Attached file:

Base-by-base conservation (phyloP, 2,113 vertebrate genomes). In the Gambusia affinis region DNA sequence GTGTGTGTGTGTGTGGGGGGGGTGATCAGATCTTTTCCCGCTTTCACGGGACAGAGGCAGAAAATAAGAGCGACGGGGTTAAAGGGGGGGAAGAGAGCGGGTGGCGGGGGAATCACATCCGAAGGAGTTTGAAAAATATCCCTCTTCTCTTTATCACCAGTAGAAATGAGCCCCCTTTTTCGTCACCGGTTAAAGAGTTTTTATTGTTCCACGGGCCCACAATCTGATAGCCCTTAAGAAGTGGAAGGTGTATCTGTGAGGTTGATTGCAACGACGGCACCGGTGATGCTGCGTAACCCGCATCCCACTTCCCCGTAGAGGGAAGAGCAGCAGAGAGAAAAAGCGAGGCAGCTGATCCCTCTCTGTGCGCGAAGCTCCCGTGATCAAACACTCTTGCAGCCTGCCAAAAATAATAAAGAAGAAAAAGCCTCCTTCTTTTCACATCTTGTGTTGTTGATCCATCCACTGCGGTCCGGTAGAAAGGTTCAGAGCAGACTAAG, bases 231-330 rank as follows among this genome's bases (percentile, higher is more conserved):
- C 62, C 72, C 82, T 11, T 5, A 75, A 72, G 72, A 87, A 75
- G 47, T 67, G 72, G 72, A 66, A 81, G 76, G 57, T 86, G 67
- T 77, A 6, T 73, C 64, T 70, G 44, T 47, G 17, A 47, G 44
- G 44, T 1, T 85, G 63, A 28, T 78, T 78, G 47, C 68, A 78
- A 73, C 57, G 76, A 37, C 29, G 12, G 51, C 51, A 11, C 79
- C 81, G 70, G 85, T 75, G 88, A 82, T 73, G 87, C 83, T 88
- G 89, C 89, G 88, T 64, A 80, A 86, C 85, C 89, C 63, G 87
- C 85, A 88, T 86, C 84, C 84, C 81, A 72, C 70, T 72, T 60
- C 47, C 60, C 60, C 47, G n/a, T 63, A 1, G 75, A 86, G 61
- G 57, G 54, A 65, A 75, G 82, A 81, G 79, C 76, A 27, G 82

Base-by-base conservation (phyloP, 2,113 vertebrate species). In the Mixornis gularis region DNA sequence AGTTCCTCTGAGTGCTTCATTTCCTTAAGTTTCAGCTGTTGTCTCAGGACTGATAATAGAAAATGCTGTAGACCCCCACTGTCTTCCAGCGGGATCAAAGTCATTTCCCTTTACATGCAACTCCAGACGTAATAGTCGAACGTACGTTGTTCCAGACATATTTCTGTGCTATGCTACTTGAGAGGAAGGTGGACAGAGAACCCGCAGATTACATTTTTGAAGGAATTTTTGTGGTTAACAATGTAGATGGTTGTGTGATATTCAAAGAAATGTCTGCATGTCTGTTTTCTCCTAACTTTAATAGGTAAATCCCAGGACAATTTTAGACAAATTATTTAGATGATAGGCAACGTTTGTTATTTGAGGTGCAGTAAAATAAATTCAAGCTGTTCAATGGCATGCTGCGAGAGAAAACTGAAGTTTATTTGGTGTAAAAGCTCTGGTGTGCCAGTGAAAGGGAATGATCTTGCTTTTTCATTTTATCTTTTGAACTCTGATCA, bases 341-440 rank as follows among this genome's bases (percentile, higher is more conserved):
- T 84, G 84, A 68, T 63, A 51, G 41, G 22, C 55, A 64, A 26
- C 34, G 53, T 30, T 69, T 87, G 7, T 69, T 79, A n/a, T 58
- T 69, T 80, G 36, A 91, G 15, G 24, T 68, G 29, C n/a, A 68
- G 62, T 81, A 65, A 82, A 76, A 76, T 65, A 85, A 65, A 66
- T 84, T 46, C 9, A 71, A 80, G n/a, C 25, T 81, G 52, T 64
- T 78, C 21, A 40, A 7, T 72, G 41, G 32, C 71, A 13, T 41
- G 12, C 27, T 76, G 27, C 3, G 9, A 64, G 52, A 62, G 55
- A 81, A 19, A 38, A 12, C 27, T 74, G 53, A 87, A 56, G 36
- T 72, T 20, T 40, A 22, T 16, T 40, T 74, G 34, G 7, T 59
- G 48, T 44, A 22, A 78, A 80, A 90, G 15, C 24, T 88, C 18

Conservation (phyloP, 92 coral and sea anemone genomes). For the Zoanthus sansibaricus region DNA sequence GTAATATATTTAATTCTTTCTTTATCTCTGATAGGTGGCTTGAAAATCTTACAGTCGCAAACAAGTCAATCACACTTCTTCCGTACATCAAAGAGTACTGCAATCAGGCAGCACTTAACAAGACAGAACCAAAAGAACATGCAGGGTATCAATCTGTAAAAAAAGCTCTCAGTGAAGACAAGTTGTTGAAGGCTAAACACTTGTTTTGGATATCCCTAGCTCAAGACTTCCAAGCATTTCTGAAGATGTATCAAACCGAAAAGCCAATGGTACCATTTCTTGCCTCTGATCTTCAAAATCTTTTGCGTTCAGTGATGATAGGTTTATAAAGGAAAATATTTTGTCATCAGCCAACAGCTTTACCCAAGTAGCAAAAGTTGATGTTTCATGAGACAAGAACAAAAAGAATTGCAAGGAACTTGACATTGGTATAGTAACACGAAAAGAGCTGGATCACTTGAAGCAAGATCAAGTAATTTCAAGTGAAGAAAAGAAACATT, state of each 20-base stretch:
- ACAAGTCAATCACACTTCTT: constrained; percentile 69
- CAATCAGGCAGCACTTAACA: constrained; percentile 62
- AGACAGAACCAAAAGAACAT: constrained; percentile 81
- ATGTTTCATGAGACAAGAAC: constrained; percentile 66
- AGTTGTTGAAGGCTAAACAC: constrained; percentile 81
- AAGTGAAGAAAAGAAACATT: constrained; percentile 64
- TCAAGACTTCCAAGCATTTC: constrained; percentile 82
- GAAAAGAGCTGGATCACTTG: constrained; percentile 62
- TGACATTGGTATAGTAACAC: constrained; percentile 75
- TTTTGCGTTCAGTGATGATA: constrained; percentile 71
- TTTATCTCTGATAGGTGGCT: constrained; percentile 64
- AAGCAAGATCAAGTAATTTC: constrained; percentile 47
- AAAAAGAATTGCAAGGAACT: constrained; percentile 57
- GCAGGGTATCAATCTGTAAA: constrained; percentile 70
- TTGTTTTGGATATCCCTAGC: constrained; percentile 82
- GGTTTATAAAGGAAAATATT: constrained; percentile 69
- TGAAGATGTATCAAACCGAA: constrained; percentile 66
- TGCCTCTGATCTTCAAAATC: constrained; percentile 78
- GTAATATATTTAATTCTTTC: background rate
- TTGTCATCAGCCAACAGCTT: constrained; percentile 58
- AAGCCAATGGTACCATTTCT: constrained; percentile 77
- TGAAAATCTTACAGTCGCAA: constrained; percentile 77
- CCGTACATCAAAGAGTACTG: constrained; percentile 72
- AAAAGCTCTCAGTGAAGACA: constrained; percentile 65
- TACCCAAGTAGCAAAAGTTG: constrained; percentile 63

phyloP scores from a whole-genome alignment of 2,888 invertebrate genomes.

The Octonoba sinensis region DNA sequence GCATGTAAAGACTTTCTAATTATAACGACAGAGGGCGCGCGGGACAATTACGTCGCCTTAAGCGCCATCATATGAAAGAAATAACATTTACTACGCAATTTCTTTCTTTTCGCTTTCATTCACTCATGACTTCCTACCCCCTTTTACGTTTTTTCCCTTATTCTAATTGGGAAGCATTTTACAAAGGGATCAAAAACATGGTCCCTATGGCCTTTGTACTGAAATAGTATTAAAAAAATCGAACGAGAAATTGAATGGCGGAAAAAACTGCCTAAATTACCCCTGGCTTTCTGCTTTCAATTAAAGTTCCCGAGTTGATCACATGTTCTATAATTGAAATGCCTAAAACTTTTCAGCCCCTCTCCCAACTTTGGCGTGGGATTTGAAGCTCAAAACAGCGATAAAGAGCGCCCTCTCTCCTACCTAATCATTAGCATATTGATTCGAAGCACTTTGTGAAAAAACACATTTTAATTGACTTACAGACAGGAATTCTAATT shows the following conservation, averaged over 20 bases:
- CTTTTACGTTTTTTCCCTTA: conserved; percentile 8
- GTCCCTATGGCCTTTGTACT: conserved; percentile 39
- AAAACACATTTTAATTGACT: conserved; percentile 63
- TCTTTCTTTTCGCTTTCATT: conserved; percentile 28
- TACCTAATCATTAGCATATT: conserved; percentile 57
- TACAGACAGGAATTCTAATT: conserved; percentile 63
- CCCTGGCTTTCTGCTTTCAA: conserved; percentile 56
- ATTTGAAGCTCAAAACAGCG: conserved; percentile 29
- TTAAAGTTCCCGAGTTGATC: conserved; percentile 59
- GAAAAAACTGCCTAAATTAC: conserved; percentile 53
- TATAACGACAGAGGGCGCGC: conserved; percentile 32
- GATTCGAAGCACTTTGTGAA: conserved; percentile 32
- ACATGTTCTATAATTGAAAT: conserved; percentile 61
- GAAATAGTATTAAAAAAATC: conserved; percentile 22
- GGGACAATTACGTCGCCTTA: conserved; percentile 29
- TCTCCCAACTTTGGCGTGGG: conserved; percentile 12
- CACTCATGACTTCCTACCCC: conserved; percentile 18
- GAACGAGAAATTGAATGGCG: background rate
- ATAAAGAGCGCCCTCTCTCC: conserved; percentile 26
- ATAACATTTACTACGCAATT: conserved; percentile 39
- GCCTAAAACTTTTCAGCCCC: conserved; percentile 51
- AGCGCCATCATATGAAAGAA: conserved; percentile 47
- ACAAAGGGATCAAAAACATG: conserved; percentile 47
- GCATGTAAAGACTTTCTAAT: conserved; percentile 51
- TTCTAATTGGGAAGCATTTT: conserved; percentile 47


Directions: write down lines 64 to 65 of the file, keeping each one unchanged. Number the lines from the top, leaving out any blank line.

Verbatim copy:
- GAAATAGTATTAAAAAAATC: conserved; percentile 22
- GGGACAATTACGTCGCCTTA: conserved; percentile 29